I want to continue exploring the fine discussion on contraception contained in a Commonweal series of articles.
I would just like to make a couple of comments on the second article, written by Marian Crowe.
Crowe makes the point that Catholics simply don't believe contraception is an immoral act. She also notes, however, that she felt there were some negative physical effects from her own use of contraception and suggests that sexuality, like all good things, needs to operate within limits. Crowe now believes that natural family planning may well be the ideal method for couples seeking to avoid pregnancy. Yet while NFP might be a good thing in general, Crowe still believes it is the blanket condemnation of contraception that most Catholics find unacceptable.
Lisa Fullam in the final article of the series goes even further.
She cites a 2012 survey in which 85 percent of self-identified Catholics said they find birth control acceptable. Catholic women seeking to avoid pregnancy said they use contraception in 68 percent of cases, while only 3 percent said they use NFP.
While Catholic teaching focuses on contraception being artificial or unnatural, Fullam sees the teaching itself as unnatural. Humanae Vitae makes no distinction between animals and humans in their sexual behavior. While sex in the animal kingdom seems focused on procreation, it is more about forging ties of intimacy in humans.
Fullam believes there is a need to focus on the whole person. If marriage is sacred, then reducing the discussion to a physical act seems to ignore the language of Pope Paul VI himself in describing the relationship between the two who are married. Humanae Vitae almost inexplicably ignores the intention of the act and focuses only on its physical structure. The fact that the intention is the same whether using "artificial" contraception or NFP winds up being considered irrelevant by Paul VI.
There is considerable irony in the publishing of Humanae Vitae. Those who were supportive of this approach feared that failure to be consistent in church teaching would undermine church authority. Yet it was the publication of the encyclical that began the eroding of church authority, further exacerbated by the sex abuse scandal. Catholics made up their own minds on the matter, stopped confessing it as sinful, and ultimately stopped the practice of confession altogether.
Fullam describes a church dangerously divided. Pope John Paul II decided to make acceptance of church teaching on contraception his litmus test for advancement in clerical circles. He has been successful. The hierarchy is committed to the teaching of Humanae Vitae even as the flock they are to serve opposes the teaching and simply finds both the teaching and the bishops who promote it irrelevant.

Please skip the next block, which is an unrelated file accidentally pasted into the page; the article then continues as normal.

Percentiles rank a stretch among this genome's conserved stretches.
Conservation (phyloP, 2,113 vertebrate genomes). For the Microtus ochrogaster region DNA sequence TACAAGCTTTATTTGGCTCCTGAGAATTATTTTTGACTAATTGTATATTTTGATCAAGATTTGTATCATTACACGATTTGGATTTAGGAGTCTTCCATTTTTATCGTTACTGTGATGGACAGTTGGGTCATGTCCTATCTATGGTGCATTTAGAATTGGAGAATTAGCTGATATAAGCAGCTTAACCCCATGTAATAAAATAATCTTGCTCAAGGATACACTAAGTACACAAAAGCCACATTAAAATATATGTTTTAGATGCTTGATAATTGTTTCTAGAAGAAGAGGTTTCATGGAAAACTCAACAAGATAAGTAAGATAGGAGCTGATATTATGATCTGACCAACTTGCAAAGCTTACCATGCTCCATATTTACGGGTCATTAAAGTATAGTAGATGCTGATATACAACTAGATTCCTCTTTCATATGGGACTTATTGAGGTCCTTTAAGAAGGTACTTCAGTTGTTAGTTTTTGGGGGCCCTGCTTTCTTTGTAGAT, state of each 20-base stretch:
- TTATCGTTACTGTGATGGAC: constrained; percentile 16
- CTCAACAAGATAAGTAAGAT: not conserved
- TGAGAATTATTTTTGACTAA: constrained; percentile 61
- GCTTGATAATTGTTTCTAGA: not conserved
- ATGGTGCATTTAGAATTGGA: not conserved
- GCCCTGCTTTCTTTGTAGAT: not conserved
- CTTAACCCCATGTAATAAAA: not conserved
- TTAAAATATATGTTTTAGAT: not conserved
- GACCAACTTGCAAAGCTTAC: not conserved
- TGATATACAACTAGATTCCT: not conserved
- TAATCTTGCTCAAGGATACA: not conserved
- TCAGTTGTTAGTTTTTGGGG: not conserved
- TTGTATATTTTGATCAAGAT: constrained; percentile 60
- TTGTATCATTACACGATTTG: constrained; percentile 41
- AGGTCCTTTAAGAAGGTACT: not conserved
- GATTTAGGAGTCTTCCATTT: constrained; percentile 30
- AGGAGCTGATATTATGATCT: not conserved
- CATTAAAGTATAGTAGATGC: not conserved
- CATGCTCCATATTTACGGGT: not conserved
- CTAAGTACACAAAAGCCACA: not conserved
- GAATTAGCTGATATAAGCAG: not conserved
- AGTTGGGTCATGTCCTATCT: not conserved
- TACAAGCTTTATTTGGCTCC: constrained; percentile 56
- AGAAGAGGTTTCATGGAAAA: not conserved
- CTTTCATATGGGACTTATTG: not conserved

How can this divide be bridged? According to Fullam, the teaching requires a new look. The primacy of love and justice, respect for conscience, and a much better understanding of human sexuality needs to undergird this new look. Fullam notes that women, who have been largely excluded from such discussions, need to be at the table and their values and life experiences need to be included in any revision of the teaching.
The whole idea of doubling down on a doctrine with such an unnatural view of sex would only exacerbate the divide, according to Fullam. Today's Catholics know better. The teaching does not reflect the experience of Catholics. They also don't buy the notion that intention is sinful in one case but not sinful in another.
Will anything happen? Can the synod at least broach this subject in a serious fashion? Could they at a minimum appoint a commission to include women and secular experts on the subject to study the issue? I think it is doubtful. Sadly, I believe the present cadre of bishops has so ingrained this teaching into their idea of Catholic identity that they will not consider change. They will continue to demand adherence to the teaching and even insist that laws in our country conform to their view of how this doctrine needs to be put in practice in hospitals, universities, etc. They seem determined to remain blind to the disconnect that exists between them and the people. Meanwhile, everyday Catholics will go about their business, ignoring the dictates of their bishops and following their consciences.
Is there any way out of this impasse? As we prepare to celebrate the great Christian feast of the Resurrection, I fear the Holy Spirit will have to work overtime to move the church on this issue.